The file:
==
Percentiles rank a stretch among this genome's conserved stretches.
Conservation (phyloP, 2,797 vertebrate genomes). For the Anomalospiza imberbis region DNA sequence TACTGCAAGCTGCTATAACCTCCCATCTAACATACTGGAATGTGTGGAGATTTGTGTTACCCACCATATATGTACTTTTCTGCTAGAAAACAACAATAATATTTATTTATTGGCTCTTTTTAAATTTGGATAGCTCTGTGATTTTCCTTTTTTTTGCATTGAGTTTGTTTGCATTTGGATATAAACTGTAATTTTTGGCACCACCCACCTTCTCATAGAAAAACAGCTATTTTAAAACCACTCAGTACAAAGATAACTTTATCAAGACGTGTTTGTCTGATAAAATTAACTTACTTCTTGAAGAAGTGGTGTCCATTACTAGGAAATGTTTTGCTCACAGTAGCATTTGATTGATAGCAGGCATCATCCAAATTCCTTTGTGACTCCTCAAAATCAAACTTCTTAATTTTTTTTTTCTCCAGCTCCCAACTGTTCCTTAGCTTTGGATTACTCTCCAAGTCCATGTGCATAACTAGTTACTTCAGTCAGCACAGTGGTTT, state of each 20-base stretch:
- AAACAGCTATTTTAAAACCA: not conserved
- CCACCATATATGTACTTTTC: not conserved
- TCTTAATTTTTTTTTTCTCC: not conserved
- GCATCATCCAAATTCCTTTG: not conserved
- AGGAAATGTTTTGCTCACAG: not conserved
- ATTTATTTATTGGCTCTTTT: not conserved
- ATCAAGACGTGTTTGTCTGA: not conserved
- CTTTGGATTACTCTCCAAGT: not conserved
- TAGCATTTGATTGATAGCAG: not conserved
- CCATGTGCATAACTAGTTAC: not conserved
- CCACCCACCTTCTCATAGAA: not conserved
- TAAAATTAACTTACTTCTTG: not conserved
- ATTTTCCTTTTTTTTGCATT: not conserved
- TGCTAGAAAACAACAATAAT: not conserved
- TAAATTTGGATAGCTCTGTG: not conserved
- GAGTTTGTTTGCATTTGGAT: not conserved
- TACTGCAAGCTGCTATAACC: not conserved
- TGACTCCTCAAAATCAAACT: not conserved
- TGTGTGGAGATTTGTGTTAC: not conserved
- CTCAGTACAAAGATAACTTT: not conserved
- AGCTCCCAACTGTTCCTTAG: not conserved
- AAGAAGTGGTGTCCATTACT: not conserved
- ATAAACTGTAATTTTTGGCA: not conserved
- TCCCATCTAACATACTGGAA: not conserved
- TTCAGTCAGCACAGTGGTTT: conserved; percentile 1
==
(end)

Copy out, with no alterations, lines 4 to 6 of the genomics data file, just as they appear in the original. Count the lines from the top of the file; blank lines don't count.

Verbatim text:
- CCACCATATATGTACTTTTC: not conserved
- TCTTAATTTTTTTTTTCTCC: not conserved
- GCATCATCCAAATTCCTTTG: not conserved